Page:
The Political Job Where Women Are Actually Overrepresented
Though women racked up electoral gains in 2018, they are still underrepresented in politics at all levels.
Though women racked up electoral gains in 2018, they are still underrepresented in politics at all levels. As of 2019, at the state level there are only nine female governors and 15 lieutenant governors, and less than 30% of legislative seats are held by women. In other political jobs, women make up 24% of Congress and hold 20% of mayoral positions in large cities.
But in one position, women are disproportionately overrepresented, and startling so: across the country, there is no state where fewer than 50% of county clerk positions are held by women. In some places, women have a near monopoly, such as Arkansas, where in 2016, 91% of county clerks were women.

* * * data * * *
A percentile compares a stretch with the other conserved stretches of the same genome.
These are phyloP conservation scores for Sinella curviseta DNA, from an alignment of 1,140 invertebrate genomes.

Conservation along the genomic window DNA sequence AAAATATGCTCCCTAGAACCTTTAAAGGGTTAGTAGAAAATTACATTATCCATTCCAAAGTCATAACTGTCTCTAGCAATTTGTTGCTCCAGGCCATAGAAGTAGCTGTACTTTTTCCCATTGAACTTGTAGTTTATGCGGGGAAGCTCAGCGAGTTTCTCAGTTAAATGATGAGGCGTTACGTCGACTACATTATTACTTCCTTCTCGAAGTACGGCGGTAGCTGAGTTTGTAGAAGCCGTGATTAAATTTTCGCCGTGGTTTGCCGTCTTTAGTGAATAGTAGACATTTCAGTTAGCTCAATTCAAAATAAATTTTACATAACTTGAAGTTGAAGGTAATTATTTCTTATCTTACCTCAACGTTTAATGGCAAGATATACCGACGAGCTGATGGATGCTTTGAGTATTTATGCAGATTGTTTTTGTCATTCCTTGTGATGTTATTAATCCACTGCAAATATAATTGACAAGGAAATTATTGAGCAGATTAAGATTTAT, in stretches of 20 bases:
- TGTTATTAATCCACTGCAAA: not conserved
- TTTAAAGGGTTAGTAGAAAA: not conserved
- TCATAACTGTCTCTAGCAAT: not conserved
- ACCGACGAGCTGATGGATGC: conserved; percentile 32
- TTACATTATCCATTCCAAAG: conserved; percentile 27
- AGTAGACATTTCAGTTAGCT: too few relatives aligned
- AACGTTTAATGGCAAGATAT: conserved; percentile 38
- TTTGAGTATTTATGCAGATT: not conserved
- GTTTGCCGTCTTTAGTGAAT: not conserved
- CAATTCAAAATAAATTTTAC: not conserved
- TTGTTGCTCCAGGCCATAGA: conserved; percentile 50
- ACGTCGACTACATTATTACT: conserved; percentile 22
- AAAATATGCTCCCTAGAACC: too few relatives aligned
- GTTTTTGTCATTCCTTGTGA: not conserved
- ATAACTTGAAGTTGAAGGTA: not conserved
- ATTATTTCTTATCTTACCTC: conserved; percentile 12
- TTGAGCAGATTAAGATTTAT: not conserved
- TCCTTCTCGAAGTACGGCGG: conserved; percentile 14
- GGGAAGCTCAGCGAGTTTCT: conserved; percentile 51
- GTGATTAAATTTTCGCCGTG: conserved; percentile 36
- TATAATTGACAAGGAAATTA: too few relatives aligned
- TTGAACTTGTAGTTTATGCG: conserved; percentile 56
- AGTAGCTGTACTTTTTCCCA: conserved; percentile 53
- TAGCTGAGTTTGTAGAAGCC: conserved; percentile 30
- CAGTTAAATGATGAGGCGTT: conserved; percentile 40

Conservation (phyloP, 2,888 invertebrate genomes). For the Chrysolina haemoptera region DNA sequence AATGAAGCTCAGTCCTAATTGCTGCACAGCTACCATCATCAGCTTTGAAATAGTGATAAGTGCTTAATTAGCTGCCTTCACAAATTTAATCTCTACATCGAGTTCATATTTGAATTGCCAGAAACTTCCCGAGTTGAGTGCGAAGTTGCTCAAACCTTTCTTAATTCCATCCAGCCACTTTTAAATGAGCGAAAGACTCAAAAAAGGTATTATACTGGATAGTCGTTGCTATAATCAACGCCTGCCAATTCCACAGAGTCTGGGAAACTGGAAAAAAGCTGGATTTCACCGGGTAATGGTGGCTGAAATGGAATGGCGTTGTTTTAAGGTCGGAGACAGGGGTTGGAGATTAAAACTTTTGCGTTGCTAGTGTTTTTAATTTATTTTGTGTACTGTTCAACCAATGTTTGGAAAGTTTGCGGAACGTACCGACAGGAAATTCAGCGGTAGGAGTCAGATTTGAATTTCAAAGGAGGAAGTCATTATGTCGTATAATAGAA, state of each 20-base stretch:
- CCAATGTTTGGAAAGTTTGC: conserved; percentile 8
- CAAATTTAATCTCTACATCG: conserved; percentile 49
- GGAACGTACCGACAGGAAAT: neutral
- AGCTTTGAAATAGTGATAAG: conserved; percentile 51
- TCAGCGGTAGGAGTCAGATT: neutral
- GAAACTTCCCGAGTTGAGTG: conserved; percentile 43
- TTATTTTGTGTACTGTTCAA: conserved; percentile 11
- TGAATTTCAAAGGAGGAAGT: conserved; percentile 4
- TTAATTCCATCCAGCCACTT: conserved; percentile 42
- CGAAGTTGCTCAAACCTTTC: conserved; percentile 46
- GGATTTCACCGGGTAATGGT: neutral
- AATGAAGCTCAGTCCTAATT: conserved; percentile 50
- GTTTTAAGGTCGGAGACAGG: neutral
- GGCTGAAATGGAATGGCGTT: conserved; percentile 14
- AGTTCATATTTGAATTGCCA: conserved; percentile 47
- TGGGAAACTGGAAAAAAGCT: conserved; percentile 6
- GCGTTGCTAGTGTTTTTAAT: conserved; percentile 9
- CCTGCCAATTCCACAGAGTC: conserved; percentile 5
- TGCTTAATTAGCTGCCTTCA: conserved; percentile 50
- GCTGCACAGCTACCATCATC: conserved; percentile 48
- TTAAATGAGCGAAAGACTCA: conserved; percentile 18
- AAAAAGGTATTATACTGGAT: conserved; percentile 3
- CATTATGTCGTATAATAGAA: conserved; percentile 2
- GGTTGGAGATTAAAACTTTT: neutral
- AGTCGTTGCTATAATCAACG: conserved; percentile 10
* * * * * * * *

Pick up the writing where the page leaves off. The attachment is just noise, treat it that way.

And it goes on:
A new study, published in State and Local Government Review by Brianne Heidbreder and Ethan Bernick of Kansas State University, explores the reasons why women might be so overrepresented in this one particular job. Heibreder said she was originally drawn to the topic because county governments are often overlooked in academic research. “A lot of people think of state government in an abstract way, and they don’t investigate the day-to-day operations of politics. States rely on their counties to implement policies and serve their constituents,” she said. “So it’s important to look at the people who hold offices in that level of government.”